Impulse fire extinguishing technology has changed the world of fire fighting in only a very few years. The way it functions is actually very simple to explain: it discharges the extinguishing agent in a matter of milliseconds at a very high velocity right into the seat of the fire.
25 bars of air pressure in the pressure chamber provide the high discharge velocity; the extinguishing agent - usually plain water - is pressurized with 6 bars into the water chamber. The shot is triggered off by a high speed valve, which lays between the two chambers; the valve opens for only 20/1000 of a second.
Air resistance acting on the water stream breaks the water droplets down and reduces the normal mean droplet size from about 700 microns to an average of 100 microns. So the cooling surface of one liter of water is increased from the normal 5,8 sqm to 60 sqm, thus reducing the temperature in confined rooms from a deadly 1000°C to 40°C within seconds.
The whole secret of impulse technology can be summed up in two words: water efficiency. The smaller the size of the water droplets, the greater their absorption capacity; the higher the droplet velocity, the greater the amount of water that reaches the base of the fire.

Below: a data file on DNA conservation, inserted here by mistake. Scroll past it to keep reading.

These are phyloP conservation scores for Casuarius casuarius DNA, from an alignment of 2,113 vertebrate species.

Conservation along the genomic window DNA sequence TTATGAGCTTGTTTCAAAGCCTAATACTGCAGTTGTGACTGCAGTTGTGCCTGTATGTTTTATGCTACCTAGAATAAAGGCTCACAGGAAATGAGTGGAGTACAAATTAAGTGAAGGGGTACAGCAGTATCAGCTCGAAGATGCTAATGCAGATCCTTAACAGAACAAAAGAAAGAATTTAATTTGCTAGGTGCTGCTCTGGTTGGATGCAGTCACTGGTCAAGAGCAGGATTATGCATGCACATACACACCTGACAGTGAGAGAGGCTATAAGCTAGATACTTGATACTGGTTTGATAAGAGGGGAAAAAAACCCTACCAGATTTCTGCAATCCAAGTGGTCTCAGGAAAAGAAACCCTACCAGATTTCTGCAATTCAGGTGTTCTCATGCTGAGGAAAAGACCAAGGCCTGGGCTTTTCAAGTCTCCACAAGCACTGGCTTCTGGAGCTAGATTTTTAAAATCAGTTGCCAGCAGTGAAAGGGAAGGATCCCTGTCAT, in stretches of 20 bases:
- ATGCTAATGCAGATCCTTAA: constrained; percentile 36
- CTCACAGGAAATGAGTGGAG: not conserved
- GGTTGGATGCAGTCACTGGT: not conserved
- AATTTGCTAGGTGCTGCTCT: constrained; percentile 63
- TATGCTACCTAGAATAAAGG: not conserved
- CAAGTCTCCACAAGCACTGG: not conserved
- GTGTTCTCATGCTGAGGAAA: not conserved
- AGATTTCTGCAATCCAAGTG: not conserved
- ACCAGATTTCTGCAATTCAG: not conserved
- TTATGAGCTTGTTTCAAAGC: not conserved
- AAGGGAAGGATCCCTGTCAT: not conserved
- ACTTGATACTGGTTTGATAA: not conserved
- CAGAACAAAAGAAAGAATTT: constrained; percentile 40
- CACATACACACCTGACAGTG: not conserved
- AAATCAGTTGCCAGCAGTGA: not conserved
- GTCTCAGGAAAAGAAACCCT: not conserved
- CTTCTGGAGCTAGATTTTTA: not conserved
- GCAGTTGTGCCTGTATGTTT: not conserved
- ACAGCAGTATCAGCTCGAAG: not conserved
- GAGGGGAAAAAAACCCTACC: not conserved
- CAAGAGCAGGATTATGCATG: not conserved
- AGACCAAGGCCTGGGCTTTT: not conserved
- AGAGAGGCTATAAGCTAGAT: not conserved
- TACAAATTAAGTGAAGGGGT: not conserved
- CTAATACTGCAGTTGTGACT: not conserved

This highly efficient use of water creates one of the greatest advantages of impulse technology: the system works independently of a constant water supply. Only a small amount of water has to be moved to the site of the fire for an effective initial attack. This makes for the high mobility of use.
Impulse extinguishing systems are capable of using most fire extinguishing agents - all kind of dry chemicals, wetting agents, biosolve and foaming additives, salt water - even special agents, such as dry sand or cement for fighting metal fires. However, in reality you mainly fight the fire with plain water and air - the cheapest and most readily available extinguishing agents that exist.